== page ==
I’m terrible at remembering to take pictures. I tend to be an in-the-moment kind of girl, and I often reflect on times with my husband and wish we would have snapped a picture of at least one moment. The hikes we’ve taken, the meals we’ve shared, the trips we’ve enjoyed. I have very little documentation of any of them outside of our own memories.
Yes, I probably should have taken more pictures. But can I just clear something up? Pictures are not worth a thousand words. (Trust me, I’m a writer.) Sorry to all my photographer friends.
Pictures are great for recalling memories. Or even sharing with friends and distant relatives about what’s going on with your family. I’m thankful technology allows me to have a camera in my phone (not that I remember to use it).
But pictures don’t tell you the story behind that five-second shot. That picture of your friend’s new baby didn’t show how long they had waited to hold a child of their own in their arms. Or the mounds of paperwork on their adoption journey after years of medical help to get pregnant didn’t work.
That sweet date night photo your friend posted (that made you a tad bit jealous)? It doesn’t show the months of counseling it took to get them back to this point. In fact, it could be the first real date night they’ve had in years.
The moral of the story (um, devotion)? Think twice before comparing your snapshots to someone else’s.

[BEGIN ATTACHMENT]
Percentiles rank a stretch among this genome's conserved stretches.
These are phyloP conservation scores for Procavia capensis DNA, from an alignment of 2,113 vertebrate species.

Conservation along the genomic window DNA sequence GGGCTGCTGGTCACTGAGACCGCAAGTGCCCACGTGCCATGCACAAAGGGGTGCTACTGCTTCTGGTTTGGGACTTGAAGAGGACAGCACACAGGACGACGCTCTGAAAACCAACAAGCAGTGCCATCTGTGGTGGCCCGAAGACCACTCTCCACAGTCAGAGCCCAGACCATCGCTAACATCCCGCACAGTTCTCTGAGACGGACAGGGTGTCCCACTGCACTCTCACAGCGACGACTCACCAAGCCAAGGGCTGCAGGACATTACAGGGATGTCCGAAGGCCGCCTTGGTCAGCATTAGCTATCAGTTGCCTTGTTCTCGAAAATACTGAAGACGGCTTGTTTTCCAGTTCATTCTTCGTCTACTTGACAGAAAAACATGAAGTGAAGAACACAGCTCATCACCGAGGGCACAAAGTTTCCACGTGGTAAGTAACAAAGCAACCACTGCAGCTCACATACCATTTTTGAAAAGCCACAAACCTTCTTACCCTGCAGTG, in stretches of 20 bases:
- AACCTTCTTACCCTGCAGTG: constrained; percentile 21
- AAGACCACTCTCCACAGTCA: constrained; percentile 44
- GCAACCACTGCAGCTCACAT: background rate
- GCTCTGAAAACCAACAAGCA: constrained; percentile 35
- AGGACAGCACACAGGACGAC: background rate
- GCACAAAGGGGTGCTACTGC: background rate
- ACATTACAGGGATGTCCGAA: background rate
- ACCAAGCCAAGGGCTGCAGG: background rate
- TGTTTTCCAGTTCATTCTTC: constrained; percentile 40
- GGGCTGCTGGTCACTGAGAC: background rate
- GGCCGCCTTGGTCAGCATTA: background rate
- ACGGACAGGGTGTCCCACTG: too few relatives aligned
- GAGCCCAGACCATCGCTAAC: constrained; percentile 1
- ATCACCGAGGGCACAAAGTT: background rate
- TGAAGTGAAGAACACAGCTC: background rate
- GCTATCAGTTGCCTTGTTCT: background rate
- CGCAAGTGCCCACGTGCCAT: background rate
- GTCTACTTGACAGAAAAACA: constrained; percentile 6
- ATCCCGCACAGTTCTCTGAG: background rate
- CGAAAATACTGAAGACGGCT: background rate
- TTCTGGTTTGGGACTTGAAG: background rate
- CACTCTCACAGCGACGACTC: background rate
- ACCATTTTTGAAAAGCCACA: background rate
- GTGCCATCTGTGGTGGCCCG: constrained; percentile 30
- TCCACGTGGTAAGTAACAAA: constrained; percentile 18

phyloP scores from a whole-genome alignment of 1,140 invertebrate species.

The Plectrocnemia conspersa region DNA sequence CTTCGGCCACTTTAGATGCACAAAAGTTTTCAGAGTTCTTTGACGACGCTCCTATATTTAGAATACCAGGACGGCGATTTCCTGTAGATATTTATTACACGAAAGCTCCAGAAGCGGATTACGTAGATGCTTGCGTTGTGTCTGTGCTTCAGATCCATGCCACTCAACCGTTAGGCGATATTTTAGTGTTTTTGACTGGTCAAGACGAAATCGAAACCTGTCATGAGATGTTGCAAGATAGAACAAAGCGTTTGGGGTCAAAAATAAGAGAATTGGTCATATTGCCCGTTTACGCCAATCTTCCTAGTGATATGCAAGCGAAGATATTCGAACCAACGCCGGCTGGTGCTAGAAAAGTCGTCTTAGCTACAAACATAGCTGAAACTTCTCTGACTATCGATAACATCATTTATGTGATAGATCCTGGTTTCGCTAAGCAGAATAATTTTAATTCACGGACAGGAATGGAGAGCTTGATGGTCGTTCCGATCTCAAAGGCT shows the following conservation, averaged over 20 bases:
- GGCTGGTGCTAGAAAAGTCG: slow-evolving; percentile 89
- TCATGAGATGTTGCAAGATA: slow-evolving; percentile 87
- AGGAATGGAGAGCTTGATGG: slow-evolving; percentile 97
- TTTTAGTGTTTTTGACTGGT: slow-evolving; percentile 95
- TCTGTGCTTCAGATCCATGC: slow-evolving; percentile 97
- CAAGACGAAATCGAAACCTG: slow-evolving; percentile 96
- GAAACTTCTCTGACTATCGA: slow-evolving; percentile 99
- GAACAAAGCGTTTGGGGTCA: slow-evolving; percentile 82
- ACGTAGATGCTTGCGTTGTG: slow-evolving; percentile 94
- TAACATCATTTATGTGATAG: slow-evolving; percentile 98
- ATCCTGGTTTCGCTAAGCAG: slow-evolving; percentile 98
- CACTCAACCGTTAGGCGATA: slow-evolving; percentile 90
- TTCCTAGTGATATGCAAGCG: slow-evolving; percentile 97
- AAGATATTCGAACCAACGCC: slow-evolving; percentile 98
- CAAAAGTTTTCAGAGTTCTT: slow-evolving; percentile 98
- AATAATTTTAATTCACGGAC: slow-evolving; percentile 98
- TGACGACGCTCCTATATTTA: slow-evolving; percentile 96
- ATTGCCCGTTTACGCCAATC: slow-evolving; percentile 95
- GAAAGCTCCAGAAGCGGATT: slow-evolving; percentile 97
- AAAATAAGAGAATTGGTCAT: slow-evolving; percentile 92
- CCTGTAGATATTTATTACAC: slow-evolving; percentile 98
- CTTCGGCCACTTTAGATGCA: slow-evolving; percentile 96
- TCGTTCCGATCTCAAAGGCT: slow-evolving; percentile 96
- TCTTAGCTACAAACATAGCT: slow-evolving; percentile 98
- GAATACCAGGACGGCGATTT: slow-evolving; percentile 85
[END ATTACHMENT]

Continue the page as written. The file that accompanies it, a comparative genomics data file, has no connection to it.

If I snapped a quick photo right now, it would show me happily typing away at my kitchen table while the kids quietly watch a movie together in the living room. But what you wouldn’t see? The arguing and, yes, yelling it took to get them to do their chores to earn that movie. You wouldn’t see the fact that I am working yet another weekend because my daughter has been sick and I’m behind with deadlines.
But it’s all there, behind the photo you’d get to see. Know what else you would see? A five-second moment I’m thankful for.
The good stuff: So speak and so act as those who are to be judged under the law of liberty. For judgment is without mercy to one who has shown no mercy. Mercy triumphs over judgment. (James 2:12-13)
Action points: On a quick coffee date, pull out the photo albums (or your phone) and look back over any pictures you’ve taken together. What can each of you remember about these photos?
Visit the FamilyLife® Website